Teasing the Memory


Poloroid Shot of Mike Slickster and Best Bud Bob in the kitchen of the house on Maple Avenue

From my thinking about a Social Media chat I’ve been having on Facebook, the topic for this week’s journal entry has to do with memory, thanking my lucky stars mine hasn’t faded too much, except for trying to remember where I last put my car keys occasionally, and misplacing my wallet from time to time.

On that aforementioned conversation, my friend remarked about her surprise that I still remembered some locales in East Tennessee, where a wonderful part of life during my younger years was spent. We had been talking about a bald eagles’ nest at Boone Lake near Tri-Cities Airport in Blountville.

Last Novemeber, a weekly post here dealt with brain exercises and mental health, in which short remembrances of all my teachers from elementary school found their way onto the essay.

The parochial school I attended from fifth grade through eighth included the happiest times throughout all of my schooling, save for the period at East Tennessee State University, where I had a blast for the five years spent there.

Another past entry regarded my discovery that the grammar school just cited had closed down and turned into a charter school, which broke my heart to discover.

Assuming the reason for its closing was due to the parish’s not being able to support the venerable institution, I went on an Internet search to find out if my presumption was correct, and found that Holy Trinity had shut down due to meager enrollment as the main cause.

During my perusals. a bulletin-board-style Web site, dedicated to my hometown of Hackensack, NJ, turned up with many stories of great interest to me, especially those about my beloved grammar school, which caused me to tease my memory for posting a few tidbits after joining.

Here’s what I contributed to a string of posts asking for the names of the nuns and teachers at the elementary school during  the period I attended:

Hello to the group,

I lived on Maple Avenue from the fifth grade through my freshman year in high school (Paramus Catholic), having graduated from Holy Trinity.  Sister Emily and Sister Maria Agnes were the eighth-grade teachers. The principal was Sister Cecilia de Paul after Sr. Louise’s tenure. I can’t remember if Sr. Louise had died or retired.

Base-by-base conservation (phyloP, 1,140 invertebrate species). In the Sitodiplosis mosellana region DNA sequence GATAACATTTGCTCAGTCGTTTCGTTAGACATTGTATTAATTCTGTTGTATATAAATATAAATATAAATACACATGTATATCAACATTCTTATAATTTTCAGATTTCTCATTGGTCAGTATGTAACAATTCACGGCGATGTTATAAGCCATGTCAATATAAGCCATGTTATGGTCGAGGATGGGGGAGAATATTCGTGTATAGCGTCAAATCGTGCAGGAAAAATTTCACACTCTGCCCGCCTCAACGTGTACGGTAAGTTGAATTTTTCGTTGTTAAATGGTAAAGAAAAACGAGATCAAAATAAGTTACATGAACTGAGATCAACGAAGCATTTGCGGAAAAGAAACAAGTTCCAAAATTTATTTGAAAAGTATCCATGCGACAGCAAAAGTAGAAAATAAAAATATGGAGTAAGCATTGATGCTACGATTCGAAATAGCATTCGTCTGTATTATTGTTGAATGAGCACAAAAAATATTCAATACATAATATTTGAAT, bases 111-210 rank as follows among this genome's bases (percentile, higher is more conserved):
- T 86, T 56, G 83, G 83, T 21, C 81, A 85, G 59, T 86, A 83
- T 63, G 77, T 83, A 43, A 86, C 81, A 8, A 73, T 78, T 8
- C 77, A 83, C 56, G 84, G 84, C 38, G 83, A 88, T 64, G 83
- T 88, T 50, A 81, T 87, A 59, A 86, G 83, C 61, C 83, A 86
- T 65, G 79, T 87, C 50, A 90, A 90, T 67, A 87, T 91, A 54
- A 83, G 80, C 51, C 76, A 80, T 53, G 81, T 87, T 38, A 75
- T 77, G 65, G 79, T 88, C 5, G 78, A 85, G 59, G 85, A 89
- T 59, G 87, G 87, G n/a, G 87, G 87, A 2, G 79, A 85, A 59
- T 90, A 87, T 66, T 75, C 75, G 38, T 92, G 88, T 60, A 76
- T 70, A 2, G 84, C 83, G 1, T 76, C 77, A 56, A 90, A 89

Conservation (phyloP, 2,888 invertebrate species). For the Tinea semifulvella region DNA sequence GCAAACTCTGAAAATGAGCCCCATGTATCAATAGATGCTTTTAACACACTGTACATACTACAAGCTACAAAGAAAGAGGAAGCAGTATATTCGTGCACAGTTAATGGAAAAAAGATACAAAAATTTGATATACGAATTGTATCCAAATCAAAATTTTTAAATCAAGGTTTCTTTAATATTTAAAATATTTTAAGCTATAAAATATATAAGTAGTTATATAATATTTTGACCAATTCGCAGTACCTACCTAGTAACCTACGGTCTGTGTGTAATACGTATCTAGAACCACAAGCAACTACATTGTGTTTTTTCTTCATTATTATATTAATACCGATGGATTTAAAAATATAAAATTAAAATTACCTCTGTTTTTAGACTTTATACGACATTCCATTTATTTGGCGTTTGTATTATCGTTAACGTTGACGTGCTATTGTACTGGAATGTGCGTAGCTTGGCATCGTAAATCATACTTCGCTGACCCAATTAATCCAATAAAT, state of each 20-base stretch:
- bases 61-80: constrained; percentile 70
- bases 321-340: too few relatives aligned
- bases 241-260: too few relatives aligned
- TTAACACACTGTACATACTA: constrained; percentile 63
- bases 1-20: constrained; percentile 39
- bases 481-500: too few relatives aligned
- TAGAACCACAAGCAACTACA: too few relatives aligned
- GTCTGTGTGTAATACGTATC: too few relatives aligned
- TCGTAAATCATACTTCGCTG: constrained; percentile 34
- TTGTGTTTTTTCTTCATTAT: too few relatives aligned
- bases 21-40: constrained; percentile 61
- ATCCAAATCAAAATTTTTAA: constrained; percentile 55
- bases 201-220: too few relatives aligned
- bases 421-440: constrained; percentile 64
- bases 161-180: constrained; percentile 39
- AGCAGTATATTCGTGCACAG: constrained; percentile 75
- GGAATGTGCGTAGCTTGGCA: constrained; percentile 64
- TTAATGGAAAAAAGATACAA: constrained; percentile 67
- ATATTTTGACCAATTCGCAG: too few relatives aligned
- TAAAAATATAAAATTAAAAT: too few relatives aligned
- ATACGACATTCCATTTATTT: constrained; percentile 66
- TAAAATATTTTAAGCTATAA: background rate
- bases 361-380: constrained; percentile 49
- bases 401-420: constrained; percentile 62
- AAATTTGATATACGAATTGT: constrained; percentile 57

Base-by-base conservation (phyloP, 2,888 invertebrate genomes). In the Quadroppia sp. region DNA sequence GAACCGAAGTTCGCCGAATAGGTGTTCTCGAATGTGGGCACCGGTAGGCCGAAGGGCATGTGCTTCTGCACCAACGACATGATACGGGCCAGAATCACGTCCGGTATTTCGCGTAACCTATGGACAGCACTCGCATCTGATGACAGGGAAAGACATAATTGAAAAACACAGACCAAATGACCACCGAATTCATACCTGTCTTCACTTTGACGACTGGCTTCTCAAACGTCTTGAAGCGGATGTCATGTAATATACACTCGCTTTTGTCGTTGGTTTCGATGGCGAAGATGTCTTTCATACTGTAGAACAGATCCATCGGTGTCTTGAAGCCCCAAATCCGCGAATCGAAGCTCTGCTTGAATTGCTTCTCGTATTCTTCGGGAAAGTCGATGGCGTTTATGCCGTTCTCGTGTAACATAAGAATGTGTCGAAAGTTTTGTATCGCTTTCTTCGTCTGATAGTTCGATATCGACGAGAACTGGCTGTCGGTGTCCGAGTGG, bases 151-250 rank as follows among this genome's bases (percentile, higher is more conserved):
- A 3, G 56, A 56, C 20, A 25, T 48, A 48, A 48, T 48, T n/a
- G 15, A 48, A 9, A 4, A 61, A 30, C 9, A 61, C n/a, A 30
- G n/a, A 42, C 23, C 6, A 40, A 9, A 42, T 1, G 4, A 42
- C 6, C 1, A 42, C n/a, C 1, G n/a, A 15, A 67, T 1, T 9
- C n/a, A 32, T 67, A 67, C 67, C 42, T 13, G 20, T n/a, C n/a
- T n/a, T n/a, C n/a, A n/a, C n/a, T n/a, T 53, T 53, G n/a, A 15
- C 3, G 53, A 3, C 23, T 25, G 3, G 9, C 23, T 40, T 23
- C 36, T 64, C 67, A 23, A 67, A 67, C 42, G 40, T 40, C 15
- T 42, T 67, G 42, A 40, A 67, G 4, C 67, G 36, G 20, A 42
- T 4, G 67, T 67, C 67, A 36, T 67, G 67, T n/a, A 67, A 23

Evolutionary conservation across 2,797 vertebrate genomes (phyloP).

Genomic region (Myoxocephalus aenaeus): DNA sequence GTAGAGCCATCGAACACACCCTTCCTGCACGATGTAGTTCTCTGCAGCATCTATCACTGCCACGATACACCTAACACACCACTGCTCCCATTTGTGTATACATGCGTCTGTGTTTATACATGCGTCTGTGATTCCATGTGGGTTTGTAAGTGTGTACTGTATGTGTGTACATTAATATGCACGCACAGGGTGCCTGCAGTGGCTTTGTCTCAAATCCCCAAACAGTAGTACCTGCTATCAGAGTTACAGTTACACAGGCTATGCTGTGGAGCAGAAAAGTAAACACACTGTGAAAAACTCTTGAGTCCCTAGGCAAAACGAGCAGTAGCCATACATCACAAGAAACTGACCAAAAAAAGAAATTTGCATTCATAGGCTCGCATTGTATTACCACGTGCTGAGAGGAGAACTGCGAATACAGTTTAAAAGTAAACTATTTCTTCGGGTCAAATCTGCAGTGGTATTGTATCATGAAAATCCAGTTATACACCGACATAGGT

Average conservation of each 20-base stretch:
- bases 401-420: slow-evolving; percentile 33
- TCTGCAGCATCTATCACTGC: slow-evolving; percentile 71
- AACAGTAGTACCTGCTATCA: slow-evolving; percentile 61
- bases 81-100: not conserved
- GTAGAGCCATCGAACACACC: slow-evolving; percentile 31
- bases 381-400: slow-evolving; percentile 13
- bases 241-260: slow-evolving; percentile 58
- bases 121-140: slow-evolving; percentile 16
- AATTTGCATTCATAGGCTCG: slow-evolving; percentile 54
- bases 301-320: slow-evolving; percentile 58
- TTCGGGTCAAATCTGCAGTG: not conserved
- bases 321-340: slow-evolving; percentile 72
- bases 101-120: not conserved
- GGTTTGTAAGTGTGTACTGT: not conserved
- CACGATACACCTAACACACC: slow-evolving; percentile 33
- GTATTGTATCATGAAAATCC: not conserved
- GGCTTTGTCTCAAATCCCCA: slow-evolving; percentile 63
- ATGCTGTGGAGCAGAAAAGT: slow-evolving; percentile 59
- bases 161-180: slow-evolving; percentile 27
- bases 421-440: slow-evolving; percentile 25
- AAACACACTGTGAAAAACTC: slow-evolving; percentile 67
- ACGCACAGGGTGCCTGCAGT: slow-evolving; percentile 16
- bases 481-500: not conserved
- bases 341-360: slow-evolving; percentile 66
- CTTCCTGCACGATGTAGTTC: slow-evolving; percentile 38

Sister Margaret de Paul (not sure if she was related to Sr. Cecilia) and Mrs. Fiore were the seventh-grade teachers; Sister Margaret Fidelis was my sixth-grade instructor (think Mrs. Frascas was the other sixth-grade teacher). Mrs. Moran and Sister Gerard taught the fifth grades.

Thanks for the previous photos on the board. Brought me back to when Sister Gerard grabbed me by the collar and spun me around a few times in the hallway, my landing supine on the second floor after being caught talking in line on the way back to Mrs. Moran’s classroom from lunch. The nun was a small woman to boot.

The boys-room photo stirred a memory of my having a fist fight with a classmate in there during the fifth grade, being broken up by Sister Juliana, who was teaching fourth grade next door at the time. She just walked right in, as they all did.

We were sent down to Sister Louise, the aforementioned principal, who smacked us both across the face at once, twice like Moe of The Three Stooges would do to his cohorts, Larry and Curly.

My main reason for registering with this forum and writing this was to make a comment about the teenager with cerebral palsy on the large tricycle, who hung around during lunchtime and watched the kids play. Someone had asked if anyone had information about him.

His name was David, and he lived directly across from the playground-parking lot, which was two houses southeast from where I resided.  I would talk to him whenever he pedaled past me on the sidewalk. Although Dave was unable to speak words, he communicated with grunts and always with a smile, happy to get attention, I suppose.